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Stock Strategist

Our Outlook for the Market

Our sector-by-sector take on the big themes and the best bargains.

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Despite all the hair-pulling of the past few months, the market looks reasonably valued to us. Heading into the fourth quarter of 2007, the median stock in our coverage universe is slightly undervalued based on our estimates of fair value. That's a cheerier picture than three months ago, when strong stock-market gains had pushed most stocks past our fair value estimates.

For most of the past few months, in fact, stocks have appeared cheap to us. The number of stocks rated 5 stars--our highest rating--ballooned to nearly 300 in August. Much of the increase came from financials stocks. Rather than slash our fair value estimates willy-nilly in the wake of the credit mess, our financials team has put in a tremendous amount of work over the past quarter assessing the strength of balance sheets and doing scenario analysis, trying to determine which stocks warrant lower fair values and which do not. In some cases-- Countrywide (CFC) being the best example--we've trimmed our fair value estimate, but continue to believe that at current prices the odds are tilted in investors' favor. Although we're still very much in the midst of the credit-market slowdown, we continue to believe that the stock market has been unfairly punishing many banks and other financials firms.

Since the bottom in August, the number of 5-star stocks has fallen to about 200, or 10% of our coverage list. But even so, that's up from barely 100 heading into the third quarter. As we did then, we still see a disproportionate share of bargains among larger-cap names--stocks including  Microsoft (MSFT),  Citigroup (C), and  Bank of America (BAC). As a result, the market appears cheaper on a market-cap-weighted basis than on an equal-weighted basis. The  SPDRs (SPY) ETF, for example, currently sports a price/fair value of 0.94, which is about 5% cheaper than our average stock. The  Diamonds Trust (DIA) ETF, which tracks the megacaps belonging to the Dow Jones Industrials, stands at 0.93.

Our Outlook by Sector
Every sector looks cheaper to us than it did three months ago, with the biggest changes in valuation coming in energy, industrial materials, media, and telecom. (See table below.) And compared with three months' ago, when only two sectors had median P/FV ratios below 1.0, we now have five sectors that have broken into undervalued territory, albeit not by a lot. We currently see the most attractive median valuations in utilities, consumer goods, and consumer services.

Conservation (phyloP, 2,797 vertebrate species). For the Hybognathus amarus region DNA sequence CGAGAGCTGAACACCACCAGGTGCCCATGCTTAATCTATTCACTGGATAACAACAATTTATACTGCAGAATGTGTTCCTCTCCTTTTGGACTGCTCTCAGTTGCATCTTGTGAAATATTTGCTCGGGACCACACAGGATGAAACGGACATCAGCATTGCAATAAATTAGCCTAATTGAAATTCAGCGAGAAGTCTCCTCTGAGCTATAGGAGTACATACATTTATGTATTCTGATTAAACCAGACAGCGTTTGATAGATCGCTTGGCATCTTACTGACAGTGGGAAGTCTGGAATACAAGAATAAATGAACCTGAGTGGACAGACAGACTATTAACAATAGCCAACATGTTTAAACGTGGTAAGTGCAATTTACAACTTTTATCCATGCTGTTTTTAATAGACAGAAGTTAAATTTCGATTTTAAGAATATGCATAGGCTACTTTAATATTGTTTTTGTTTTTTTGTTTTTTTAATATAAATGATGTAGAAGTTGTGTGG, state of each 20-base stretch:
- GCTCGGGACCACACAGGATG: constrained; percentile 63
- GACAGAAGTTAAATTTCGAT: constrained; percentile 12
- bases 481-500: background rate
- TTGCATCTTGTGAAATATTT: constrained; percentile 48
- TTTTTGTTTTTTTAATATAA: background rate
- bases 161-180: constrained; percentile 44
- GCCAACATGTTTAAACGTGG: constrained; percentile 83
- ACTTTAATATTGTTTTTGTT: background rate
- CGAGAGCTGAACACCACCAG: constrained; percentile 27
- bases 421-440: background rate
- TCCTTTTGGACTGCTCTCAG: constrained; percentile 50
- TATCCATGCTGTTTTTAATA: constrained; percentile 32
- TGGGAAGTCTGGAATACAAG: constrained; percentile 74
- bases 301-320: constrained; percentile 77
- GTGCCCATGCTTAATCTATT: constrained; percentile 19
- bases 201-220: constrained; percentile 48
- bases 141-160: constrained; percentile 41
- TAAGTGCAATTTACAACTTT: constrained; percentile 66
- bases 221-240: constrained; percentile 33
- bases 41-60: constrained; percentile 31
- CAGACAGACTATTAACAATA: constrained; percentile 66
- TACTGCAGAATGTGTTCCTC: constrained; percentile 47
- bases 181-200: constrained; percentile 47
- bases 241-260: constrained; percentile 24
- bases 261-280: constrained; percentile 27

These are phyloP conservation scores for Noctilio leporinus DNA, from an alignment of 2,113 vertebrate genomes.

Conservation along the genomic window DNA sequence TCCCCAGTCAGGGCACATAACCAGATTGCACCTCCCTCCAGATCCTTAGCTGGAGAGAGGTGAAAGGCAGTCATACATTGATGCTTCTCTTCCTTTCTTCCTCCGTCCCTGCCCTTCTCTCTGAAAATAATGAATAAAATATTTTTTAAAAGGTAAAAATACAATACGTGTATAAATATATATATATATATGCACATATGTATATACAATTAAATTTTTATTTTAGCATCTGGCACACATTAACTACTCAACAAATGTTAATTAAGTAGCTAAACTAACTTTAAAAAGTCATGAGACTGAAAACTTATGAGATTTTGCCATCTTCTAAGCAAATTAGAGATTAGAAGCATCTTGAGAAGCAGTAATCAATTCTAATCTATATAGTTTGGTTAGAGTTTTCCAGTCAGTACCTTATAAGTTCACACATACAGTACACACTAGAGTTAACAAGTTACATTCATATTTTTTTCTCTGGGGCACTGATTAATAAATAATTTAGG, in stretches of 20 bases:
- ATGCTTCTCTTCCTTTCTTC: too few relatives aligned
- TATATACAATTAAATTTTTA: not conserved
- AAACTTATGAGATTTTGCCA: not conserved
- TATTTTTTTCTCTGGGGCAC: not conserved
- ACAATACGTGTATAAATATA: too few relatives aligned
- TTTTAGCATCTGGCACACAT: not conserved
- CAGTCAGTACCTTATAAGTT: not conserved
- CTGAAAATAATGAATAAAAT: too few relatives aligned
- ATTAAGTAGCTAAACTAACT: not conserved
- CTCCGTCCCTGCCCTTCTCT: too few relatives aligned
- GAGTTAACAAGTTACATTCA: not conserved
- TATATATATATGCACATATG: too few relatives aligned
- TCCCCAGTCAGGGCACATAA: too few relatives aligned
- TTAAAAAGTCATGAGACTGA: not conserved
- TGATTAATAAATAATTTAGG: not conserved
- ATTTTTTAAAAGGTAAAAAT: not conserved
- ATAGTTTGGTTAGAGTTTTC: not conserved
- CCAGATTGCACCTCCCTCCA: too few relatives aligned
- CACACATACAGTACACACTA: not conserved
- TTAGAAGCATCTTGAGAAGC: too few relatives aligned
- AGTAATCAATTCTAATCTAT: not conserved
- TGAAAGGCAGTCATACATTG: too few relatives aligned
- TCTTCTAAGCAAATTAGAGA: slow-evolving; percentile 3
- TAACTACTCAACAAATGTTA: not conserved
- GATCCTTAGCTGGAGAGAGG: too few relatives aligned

Sector Valuation Changes

Current Median

Three Months
( % )
Business Services 1.00 1.04 -3.9
Consumer Goods 0.97 1.01 -4.3
Consumer Services 0.92 0.98 -5.6
Energy 1.00 1.11 -9.9
Financial Services 0.98 1.03 -4.9
Hardware 1.00 1.05 -4.8
Health Care 1.00 1.05 -4.9
Industrial Materials 1.01 1.08 -6.3
Media 0.98 1.05 -6.5
Software 1.02 1.03 -0.6
Telecommunications 1.05 1.12 -6.2
Utilities 0.96 0.97 -1.2
Data as of 09-19-07.

In the articles below, you'll find detailed summaries of the themes our analysts are watching, as well as which stocks we find most attractive in each sector right now.

Consumer: Undervalued
We think pessimism regarding the consumer has been priced into the market. The most undervalued segments are home supply companies and restaurant firms, in our opinion. We also see a lot of value in clothing, alcoholic drinks, and shoes.

Utilities: Undervalued
No matter which path the economy takes in the near term, we see no other cure for America's aging electrical infrastructure than significant capital investment.

Industrials: Overvalued
The housing slump and credit crisis have punished some of our big-ticket consumer discretionary names.

Software: Overvalued
One of the key trends we're watching: possible drops in IT spending by financial firms hit by the mortgage mess.

Financials: Undervalued
We will have to pay the piper for the happy-go-lucky lending practices of the past few years, and it will be another 18 months at least before we have dealt with all the fallout there. A rate cut may help delay or soften the inevitable, but there are still choppy waters ahead.

Media: Fairly Valued
We recently made further cuts to the fair value estimates for most of the newspaper publishers and a handful of the radio broadcasters that we cover.

Telecom: Overvalued
We have raised our fair value estimate on 34 of 80 telecom firms during the third quarter and only lowered our fair value estimate on one.

Hardware: Fairly Valued
Within the sector, contract manufacturers are undervalued, in our opinion.

Energy: Fairly Valued
The one group within energy that looks undervalued to us: pipelines.

Health Care: Fairly Valued
Medical goods and services, diagnostics, and hospitals have been trading closer to their fair values. However, managed care and assisted living continue to look slightly overvalued.

Haywood Kelly, CFA has a position in the following securities mentioned above: MSFT. Find out about Morningstar’s editorial policies.